PG&E Names New CEO After Emerging from Historic Bankruptcy

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California’s largest utility,PG&E Corp., named Patricia K. Poppe as its new chief executive officer to lead the energy giant as it struggles to regain public trust after its equipment sparked deadly wildfires that drove the company into bankruptcy last year.

Poppe will be PG&E’s third CEO in the past two years, it said in astatement Wednesday. She will take over on Jan. 4, replacing interim chief Bill Smith, who took over from Bill Johnson, the veteran utility executive who steered the company through Chapter 11 before retiring at the end of June.

The stakes are high for the century-old utility. It pleaded guilty in June to 84 counts of involuntary manslaughter for its role in starting the Camp Fire, which destroyed the town of Paradise in 2018. Regulators have put in place oversight measures that could include a state takeover if the company causes another catastrophic blaze.

The announcement follows a record-breaking wildfire season. PG&E has cut power multiple times in recent months to large swaths of Northern California to prevent its power lines from sparking more catastrophic blazes. The effort has been mostly successful, although investigators are looking at the company’s equipment as the possible cause of a large fire that killed four people in Shasta County.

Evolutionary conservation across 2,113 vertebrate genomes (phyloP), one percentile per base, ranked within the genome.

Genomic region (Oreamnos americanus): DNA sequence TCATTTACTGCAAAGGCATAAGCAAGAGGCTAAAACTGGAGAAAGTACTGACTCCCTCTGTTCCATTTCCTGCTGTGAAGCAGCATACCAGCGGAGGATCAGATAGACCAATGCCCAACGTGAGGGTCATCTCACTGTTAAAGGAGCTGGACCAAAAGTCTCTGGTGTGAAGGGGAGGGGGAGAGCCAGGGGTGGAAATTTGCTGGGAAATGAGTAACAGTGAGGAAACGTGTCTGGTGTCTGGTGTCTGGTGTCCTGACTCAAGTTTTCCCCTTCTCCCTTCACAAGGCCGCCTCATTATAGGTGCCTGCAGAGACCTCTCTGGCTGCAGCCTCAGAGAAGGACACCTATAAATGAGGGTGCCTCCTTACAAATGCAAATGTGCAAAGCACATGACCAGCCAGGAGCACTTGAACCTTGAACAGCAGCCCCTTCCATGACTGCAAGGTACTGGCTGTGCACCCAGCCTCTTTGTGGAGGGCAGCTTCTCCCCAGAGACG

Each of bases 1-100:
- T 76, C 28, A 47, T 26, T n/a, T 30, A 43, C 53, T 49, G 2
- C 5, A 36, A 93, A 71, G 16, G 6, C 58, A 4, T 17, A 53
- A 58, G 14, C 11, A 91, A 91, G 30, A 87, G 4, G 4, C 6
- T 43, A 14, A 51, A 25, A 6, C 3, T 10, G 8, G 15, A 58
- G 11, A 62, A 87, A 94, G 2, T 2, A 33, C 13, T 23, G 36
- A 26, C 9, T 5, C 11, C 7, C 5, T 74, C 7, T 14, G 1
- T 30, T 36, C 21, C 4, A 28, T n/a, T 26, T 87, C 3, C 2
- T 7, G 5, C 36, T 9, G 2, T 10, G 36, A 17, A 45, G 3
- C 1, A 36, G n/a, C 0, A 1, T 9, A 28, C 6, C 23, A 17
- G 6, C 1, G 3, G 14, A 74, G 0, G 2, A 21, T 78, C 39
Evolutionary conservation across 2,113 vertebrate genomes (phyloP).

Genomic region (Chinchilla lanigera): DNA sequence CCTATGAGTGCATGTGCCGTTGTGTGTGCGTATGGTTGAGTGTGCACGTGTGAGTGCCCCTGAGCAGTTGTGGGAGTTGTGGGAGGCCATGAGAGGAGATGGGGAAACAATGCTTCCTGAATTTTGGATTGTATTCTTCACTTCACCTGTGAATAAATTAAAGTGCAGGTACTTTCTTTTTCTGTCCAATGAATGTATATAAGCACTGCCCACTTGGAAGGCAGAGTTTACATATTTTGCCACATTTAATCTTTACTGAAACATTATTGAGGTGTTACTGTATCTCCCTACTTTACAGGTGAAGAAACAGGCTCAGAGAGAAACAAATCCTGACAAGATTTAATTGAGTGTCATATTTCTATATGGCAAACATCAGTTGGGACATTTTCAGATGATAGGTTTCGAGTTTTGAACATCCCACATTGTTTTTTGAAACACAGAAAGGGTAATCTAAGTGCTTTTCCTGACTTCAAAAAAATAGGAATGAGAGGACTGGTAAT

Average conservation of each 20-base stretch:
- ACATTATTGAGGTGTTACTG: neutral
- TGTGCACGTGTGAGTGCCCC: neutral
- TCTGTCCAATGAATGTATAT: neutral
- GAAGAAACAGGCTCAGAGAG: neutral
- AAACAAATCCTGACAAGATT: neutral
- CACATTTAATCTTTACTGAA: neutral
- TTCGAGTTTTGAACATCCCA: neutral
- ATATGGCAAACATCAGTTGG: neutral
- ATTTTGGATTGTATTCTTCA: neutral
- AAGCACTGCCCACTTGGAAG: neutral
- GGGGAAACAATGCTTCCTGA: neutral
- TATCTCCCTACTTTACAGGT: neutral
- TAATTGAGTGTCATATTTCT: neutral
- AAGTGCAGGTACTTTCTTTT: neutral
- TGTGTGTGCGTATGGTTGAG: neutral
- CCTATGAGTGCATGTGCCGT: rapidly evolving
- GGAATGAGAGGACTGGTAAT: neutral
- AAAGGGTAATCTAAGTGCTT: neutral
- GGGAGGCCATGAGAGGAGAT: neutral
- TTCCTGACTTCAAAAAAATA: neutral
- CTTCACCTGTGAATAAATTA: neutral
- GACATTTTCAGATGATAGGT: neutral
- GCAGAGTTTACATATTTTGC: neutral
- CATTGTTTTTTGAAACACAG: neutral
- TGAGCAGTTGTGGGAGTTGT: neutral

PG&Eemerged from Chapter 11 in July after settling wildfire claims from individual victims, insurers and public agencies for $25.5 billion.

The company, which serves about 16 million people in Northern and Central California, has replaced 11 of its 14 board members since collapsing into bankruptcy. It also made a number of other concessions in order to win state approval of its reorganization plan, including freezing its dividend for three years and changing its operations to have more of a safety focus.

Poppe is departing as CEO ofCMS Energy Corp. on Dec 1. and will be succeeded by Garrick Rochow, executive vice president of operations.

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